The annual Sharks Foundation Fantasy Camp brings old friends to HP Pavilion every year and that was once again the case this past weekend. Among the past Sharks entertaining fans were Steve Shields, Murray Craven, Al Iafrate and others. One face however, harkened back to the inaugural Sharks season and that was the face of Jay More.
More wore the teal until 1996, but hadn’t been back to San Jose at least since his final NHL season more than a decade ago.
“Probably been 10-12 years, not since I played my last game here,” More said trying to recall his last San Jose visit.
After watching the contest Thursday night, More said there was a special feeling about returning and seeing a product he helped begin.
“It’s exciting,” More began. “I said to my wife when we sat down in our seats and saw the banners hanging that it was a good feeling to see that.”
When More initially saw HP Pavilion, there wasn’t even a place to hang future banners.
“I remember standing in this building and there was no roof on it and we were still playing in the Cow Palace,” More said. “The city of San Jose brought the whole team down one day and took us up to the top level. They were working on all the beams and they were telling us where the dressing rooms were going to be. It was nice to see.”
Having helped build the franchise from the inaugural campaign, to the record setting 71 loss season, to the greatest turnaround in NHL history in year three, More has a lot of hockey history in San Jose. He spent more time as a Shark than as a member of the four other teams he represented combined.
“San Jose, it’s home,” More noted. “You come back here and you see so many people. The organization is first class and right from day one it’s been run like this.”
Twenty years later, San Jose has lost the expansion tag that follows some markets and is simply known as a hockey city. More couldn’t say he saw that coming two decades ago.
“San Jose is on the map wherever you go, whether its Canada or up in the northeast,” More said. “It’s become a traditional (hockey market) and it’s looked up to by a lot of teams in the league.”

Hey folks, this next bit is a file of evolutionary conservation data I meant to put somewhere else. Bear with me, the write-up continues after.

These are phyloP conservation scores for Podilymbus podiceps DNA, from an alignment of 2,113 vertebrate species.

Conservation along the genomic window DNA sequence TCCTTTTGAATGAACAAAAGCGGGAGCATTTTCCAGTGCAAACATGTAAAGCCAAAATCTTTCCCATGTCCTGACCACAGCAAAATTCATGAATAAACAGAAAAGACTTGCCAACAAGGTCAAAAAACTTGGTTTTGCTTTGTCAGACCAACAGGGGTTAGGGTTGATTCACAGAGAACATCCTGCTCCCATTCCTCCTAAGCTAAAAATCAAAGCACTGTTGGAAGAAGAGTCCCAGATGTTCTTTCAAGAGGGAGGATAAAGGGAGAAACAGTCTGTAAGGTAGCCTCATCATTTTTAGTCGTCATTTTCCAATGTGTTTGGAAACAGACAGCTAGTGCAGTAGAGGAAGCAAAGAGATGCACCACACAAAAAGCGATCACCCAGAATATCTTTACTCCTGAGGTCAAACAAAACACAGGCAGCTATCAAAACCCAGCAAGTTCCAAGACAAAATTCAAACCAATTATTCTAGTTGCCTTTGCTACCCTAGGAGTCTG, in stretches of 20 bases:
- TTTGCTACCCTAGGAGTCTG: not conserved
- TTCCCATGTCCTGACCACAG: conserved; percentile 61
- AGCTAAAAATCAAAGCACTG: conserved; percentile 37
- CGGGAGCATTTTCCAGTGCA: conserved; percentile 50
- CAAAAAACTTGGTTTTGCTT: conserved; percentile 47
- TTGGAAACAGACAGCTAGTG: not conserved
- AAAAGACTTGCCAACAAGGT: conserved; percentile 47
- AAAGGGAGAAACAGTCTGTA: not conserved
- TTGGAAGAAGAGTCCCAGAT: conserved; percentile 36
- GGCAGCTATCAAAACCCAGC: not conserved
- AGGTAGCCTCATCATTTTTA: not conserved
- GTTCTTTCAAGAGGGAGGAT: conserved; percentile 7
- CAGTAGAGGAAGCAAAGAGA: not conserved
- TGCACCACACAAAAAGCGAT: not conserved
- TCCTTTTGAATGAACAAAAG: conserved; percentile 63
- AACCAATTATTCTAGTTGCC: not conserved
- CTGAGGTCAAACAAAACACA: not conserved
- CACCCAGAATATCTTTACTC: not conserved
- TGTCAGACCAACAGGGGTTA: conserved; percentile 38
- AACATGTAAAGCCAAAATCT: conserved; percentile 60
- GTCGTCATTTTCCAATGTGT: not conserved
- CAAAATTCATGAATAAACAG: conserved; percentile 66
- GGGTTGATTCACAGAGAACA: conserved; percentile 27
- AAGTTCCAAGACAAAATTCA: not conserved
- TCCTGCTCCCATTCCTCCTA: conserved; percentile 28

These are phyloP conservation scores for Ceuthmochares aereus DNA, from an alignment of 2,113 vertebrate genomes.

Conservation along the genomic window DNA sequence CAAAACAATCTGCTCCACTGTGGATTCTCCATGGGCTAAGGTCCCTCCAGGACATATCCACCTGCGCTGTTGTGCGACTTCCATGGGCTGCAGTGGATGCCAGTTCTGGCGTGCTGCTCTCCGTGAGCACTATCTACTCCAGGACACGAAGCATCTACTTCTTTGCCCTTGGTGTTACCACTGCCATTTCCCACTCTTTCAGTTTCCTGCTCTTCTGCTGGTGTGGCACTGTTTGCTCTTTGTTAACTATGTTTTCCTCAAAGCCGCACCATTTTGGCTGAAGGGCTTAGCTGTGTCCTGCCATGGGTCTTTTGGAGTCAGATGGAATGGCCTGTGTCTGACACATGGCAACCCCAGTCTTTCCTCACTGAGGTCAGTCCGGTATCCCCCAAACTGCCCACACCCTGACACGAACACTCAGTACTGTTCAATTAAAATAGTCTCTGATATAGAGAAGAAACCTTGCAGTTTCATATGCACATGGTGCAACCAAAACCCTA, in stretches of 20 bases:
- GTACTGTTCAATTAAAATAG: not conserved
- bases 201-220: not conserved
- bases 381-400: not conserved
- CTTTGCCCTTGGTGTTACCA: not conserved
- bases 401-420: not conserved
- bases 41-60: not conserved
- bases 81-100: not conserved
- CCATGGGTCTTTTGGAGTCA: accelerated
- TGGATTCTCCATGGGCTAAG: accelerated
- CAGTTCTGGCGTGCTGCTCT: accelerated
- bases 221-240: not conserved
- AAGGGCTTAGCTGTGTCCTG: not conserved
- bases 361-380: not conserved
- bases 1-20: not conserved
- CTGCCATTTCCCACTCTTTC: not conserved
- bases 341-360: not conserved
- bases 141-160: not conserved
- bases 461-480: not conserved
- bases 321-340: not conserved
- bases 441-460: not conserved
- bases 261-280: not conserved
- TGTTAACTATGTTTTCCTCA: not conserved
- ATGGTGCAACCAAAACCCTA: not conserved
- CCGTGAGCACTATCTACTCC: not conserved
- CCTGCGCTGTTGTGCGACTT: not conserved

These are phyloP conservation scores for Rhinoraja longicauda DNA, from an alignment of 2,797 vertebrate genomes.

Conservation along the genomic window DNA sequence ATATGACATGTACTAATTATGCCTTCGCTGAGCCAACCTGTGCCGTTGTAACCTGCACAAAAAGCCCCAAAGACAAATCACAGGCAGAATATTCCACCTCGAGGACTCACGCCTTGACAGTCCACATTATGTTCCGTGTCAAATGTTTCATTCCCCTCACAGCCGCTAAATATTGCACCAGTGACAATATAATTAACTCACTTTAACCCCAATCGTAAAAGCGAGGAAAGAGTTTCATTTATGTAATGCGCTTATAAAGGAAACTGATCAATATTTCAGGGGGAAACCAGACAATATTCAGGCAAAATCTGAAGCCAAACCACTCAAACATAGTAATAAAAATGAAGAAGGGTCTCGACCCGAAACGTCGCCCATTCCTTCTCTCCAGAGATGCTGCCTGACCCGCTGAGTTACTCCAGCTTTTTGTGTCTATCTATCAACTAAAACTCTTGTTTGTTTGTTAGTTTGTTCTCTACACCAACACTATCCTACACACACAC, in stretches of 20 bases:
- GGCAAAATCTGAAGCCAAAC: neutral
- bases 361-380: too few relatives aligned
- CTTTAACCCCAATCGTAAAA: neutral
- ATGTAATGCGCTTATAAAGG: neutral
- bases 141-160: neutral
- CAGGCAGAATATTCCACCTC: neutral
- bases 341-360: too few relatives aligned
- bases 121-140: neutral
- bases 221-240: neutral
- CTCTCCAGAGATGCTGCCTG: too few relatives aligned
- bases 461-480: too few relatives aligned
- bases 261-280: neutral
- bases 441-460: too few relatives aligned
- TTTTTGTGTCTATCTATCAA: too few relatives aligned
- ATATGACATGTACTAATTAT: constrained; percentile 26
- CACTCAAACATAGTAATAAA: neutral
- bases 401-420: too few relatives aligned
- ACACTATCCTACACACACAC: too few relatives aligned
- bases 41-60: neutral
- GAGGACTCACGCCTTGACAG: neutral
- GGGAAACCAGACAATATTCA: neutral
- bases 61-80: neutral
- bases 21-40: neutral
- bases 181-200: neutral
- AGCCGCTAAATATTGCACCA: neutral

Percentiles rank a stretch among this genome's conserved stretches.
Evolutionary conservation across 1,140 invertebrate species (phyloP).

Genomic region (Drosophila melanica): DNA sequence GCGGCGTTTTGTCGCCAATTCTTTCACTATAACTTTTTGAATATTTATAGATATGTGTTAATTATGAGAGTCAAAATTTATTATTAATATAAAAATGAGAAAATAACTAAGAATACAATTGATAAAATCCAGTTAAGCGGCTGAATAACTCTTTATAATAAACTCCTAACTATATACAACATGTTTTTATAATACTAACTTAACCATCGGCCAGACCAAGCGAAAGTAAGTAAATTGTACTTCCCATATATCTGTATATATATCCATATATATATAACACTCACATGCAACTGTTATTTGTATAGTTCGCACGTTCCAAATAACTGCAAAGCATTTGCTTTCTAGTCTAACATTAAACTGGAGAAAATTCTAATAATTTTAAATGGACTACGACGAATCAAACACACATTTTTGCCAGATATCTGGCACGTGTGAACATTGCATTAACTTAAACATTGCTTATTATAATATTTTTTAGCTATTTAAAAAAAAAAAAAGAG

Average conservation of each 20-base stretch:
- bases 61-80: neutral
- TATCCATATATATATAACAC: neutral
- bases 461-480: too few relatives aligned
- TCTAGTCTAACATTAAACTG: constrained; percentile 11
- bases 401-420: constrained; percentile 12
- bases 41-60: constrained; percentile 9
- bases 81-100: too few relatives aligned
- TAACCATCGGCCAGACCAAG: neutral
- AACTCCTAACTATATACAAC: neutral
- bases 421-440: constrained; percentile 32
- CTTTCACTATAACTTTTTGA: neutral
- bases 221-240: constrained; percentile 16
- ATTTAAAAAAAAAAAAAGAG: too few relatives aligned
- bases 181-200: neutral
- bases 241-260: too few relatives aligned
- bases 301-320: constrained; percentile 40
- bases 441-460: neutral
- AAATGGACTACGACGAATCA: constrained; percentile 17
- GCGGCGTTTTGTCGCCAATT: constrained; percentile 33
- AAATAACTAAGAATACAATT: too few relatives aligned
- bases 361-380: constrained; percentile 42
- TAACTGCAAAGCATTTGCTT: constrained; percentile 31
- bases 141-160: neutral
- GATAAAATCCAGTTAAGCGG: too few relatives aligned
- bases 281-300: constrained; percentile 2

Traditional hockey markets develop players and Bay Area kids are dotted around the NHL and the Sharks even signed one of their own recently. That a Jr. Sharks product is playing in a market like Minnesota is a far cry from when More first worked with Bay Area youth.
“Yeah,” More chuckled upon hearing how well local players are performing now. “That first year or two you would see the kids come and skate and it was almost comical. I did coach youth hockey in Nashville about eight years after I stopped playing and we played a few teams from out here in California. The talent was tremendous.”
More still relishes that magical 1993-94 season and smiled when it was noted that Jamie Baker’s goal to top Detroit was still the most famous in franchise history.
“You can pull anything on YouTube and when you type in the Sharks, one of the first things that comes up is Jamie’s goal. It was fun to be part of that,” More recalled.
Living outside Nashville, hockey doesn’t dominate More’s life anymore as he’s adjusted to life as a small business owner.
“Life after hockey, it’s tough transition sometimes so I’ve done a few different things,” More said. “My son and I started a little coffee business, Wannago Coffee. We import coffee machines from Italy and put them in office buildings for the staff.”
As far as hockey is concerned, More is a Sharks fan and when he looked up a those rafters, one extra thought went through his mind.
“I’d like one more banner hanging them up there. It’s going to come, I think they’re going to win a championship,” More concluded.
NEXT GAME The Sharks will host Calgary Wednesday at 7 p.m. and tickets can be found at the HP Pavilion Ticket Office or at www.ticketmaster.com. The game will be on CSN California, 98.5/102.1 KFOX and www.sjsharks.com.